China is developing a nationwide scoring system that it benignly refers to as “social credit.” Think of it as similar to Western financial credit scores, except creepier and more comprehensive. More activities are monitored, and more benefits and penalties are doled out.
Actions that could hurt a person’s social credit score include taking up extra seats on a train or riding without a ticket, loitering in front of boarding gates, smoking in no-smoking areas, walking a dog without a leash or not cleaning up after them in public, wasting money on frivolous purchases, driving under the influence of alcohol, fighting with a neighbor, spending too much time playing video games, and spreading rumors online. Actions that could help a person’s social credit score include willingly taking care of ailing parents, giving to charity or donating blood, pushing children out of the way of oncoming traffic, and buying diapers (the idea being, if you’re buying them then you are a parent and therefore a responsible person).
The future is now, apparently. Pilot programs for social credit systems have already been tested in certain Chinese cities. Data is collected manually by municipal officials or given to administrators by companies with access to vast amounts of consumer information, whose participation will be vital when a nationwide program takes off, even if regulation is ultimately delegated to state entities such as the People’s Bank of China or the National Development and Reform Commission, as expected. That’s likely a conversation for a later day, though, since there’s no single scoring system at this stage of the program. Pilot cities are handling their own affairs and using their own scoring rubrics as they see fit.
If all this sounds Orwellian, that’s because it is. Yet there is a method to Beijing’s madness. The government is struggling to transform its economy from an export-oriented one into a consumption-based one, a process that necessarily requires finding new ways to extend consumer credit. The challenge for Beijing is that many Chinese citizens don’t even have a bank account, let alone a credit history, which has contributed to a variety of banking problems, most notably shadow lending. After all, it’s hard to persuade a bank to lend money to someone with no cash or collateral. It’s therefore incumbent upon the government to find a way to extend to bankless individuals the lines of credit they need to increase consumption. Social credit is a strange but not entirely illogical consequence of this problem because, unlike financial credit history, it measures behavior with data that already exists.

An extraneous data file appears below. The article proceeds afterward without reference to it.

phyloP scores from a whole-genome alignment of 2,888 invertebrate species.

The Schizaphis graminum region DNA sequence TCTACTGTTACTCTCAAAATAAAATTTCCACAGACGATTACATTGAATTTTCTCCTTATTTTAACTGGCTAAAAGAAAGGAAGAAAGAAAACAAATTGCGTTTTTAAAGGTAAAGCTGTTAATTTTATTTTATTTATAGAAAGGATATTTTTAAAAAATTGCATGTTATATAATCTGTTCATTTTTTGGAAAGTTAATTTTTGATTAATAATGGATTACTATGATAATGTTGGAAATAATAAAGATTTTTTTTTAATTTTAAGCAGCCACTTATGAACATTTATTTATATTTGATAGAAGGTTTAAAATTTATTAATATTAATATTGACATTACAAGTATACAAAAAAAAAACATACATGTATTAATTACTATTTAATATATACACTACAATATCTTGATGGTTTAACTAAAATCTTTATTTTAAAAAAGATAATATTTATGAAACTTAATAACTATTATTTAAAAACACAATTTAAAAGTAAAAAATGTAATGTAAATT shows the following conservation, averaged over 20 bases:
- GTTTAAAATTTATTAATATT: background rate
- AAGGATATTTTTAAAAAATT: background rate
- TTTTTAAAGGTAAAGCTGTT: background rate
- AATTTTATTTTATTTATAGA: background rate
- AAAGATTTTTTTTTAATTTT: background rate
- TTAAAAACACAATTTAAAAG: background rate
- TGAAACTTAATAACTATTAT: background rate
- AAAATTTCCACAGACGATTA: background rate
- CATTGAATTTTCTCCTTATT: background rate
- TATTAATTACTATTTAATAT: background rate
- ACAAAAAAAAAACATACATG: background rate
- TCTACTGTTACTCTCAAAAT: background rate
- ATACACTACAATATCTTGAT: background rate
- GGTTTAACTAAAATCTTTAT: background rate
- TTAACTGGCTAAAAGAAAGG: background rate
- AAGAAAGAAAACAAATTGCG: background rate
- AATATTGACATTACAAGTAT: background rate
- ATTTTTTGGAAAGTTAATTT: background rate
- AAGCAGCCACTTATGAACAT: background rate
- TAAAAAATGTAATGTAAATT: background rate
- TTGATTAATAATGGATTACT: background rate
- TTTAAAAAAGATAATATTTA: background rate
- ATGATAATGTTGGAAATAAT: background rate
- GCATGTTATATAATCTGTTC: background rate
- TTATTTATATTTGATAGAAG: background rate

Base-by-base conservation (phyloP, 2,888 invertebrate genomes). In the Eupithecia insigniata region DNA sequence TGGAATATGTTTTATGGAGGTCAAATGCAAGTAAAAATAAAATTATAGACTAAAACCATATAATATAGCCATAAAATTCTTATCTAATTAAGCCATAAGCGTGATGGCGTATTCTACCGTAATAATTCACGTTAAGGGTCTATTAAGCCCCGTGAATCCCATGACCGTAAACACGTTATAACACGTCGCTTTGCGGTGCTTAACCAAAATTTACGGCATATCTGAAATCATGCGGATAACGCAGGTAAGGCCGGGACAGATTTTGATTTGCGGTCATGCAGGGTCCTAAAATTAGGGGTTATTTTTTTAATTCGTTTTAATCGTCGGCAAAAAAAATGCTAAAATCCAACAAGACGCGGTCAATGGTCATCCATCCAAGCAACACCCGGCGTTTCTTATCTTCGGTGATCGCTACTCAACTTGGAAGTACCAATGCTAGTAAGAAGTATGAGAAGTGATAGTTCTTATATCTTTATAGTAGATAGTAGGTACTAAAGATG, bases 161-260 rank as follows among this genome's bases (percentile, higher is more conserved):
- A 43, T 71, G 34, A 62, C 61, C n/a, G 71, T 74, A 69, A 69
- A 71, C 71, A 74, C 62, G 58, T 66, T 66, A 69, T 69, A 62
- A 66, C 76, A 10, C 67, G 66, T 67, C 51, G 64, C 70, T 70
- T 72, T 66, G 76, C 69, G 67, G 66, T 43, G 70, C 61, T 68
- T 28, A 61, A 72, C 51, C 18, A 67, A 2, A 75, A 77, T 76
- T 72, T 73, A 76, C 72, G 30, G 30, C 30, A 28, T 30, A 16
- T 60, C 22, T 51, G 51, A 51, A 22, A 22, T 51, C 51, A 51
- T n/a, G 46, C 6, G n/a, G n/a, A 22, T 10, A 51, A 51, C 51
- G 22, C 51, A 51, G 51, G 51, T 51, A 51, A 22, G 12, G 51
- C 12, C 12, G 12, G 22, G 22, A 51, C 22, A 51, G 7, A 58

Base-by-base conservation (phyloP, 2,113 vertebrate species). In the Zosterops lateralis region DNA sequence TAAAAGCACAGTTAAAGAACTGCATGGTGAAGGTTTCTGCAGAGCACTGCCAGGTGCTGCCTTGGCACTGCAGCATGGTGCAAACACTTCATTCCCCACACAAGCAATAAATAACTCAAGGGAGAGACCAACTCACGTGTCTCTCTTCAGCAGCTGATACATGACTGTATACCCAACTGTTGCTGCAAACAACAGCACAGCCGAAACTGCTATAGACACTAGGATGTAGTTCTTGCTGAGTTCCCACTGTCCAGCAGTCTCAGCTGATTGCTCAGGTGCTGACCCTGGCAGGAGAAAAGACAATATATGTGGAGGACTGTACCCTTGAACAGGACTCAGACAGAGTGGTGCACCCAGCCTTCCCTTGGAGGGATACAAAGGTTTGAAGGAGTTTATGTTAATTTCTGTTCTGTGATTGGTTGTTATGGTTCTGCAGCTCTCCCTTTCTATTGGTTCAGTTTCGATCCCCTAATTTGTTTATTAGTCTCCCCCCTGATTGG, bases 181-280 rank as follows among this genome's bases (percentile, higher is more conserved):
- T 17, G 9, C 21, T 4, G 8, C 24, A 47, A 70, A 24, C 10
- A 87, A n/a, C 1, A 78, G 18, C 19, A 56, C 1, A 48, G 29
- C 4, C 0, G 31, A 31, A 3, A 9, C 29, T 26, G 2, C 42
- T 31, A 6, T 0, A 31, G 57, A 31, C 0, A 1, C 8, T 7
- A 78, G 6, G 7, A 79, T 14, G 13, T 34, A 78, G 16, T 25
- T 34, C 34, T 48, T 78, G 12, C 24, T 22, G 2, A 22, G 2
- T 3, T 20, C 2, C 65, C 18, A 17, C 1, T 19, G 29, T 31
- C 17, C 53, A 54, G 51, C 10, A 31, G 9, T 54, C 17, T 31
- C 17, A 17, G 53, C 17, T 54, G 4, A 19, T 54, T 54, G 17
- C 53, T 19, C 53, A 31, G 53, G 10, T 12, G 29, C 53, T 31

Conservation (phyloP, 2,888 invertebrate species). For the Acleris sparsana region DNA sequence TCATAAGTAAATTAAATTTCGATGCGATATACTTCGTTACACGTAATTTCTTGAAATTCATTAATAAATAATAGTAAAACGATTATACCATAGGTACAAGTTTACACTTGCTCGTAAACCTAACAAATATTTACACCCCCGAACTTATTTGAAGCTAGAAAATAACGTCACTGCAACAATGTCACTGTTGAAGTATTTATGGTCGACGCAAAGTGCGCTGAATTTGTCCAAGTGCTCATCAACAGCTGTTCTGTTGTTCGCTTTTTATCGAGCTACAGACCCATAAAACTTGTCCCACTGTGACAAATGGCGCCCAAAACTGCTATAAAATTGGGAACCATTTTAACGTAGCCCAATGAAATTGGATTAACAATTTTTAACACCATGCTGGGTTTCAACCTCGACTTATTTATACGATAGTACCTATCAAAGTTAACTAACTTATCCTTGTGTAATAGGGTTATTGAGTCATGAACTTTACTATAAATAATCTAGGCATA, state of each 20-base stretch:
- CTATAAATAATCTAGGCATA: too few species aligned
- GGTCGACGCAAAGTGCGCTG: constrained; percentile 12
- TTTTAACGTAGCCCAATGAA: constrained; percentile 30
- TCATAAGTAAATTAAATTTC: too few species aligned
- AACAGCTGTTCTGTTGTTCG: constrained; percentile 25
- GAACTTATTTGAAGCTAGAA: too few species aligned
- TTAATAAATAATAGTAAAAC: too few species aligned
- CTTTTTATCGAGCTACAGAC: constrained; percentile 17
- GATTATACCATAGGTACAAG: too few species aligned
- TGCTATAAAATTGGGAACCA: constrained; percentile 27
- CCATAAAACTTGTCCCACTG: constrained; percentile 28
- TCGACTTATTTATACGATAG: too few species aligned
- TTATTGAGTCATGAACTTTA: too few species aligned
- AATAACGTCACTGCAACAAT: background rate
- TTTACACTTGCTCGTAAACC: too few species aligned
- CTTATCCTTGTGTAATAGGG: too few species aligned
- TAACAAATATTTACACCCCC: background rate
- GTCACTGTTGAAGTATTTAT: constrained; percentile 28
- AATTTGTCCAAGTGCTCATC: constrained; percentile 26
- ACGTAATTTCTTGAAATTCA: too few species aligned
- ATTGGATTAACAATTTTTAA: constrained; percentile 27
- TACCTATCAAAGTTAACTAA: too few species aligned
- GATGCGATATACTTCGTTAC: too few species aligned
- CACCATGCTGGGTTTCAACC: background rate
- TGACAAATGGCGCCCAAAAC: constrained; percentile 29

Punishment is where things get much shadier. To be fair, some of the social credit categories cover activities that are already illegal, like drunk driving. The social credit aspect simply adds another punitive layer onto the infraction. Other issues, however, including online rumor-mongering, are much murkier. Who’s to say what constitutes a malicious rumor and what does not? Big data will be instrumental in this regard, but the arbiter of acceptable behavior will, of course, be the Communist Party of China.
There’s precedent for how China will regulate things. In October, Planet Money, a podcast produced by NPR, interviewed a man who failed to repay a loan to a Chinese lender. He claimed that his business, a coal company, went into the red when Beijing altered its energy policy, which decreased the demand for coal and left him with a large, unsellable inventory. He ended up $1.5 million in debt that he was unable repay. So he planned to travel to Beijing, where he hoped his business contacts would help him establish another business that would earn him enough money to pay off his debts. But when he tried to book a ticket on the high-speed train to Beijing, he was unable to. Instead, he had to take the 14-hour train. He was then prevented from booking certain hotels in Beijing prior to his arrival. And when he finally got to Beijing, he saw his name, face and ID card on an electronic billboard, next to words that read “This man is untrustworthy.” Apparently, he was on what’s called the blacklist, which is maintained by China’s Supreme People’s Court and, if the story is true, carries some not-insignificant repercussions.
For now, ending up on the blacklist appears to be a result of financial transgressions rather than social ones. Yet the blacklist hints at how China would manage a nationwide social credit program, as do some of the punishments issued by local ones. Travel restrictions seem to be an early favorite. An AP article from March said that 17.5 million would-be air travelers were blocked in 2018 from buying tickets because of their low social credit scores. Other travelers have been blocked from buying business-class train tickets, which are considered a luxury expense that those in debt shouldn’t be allowed to make. Other examples of penalties issued from local social credit programs include prohibitions from staying at certain hotels, slowed internet speeds, inability to acquire certain senior management positions, the prohibition of children to attend certain schools, and, of course, diminished access to actual credit.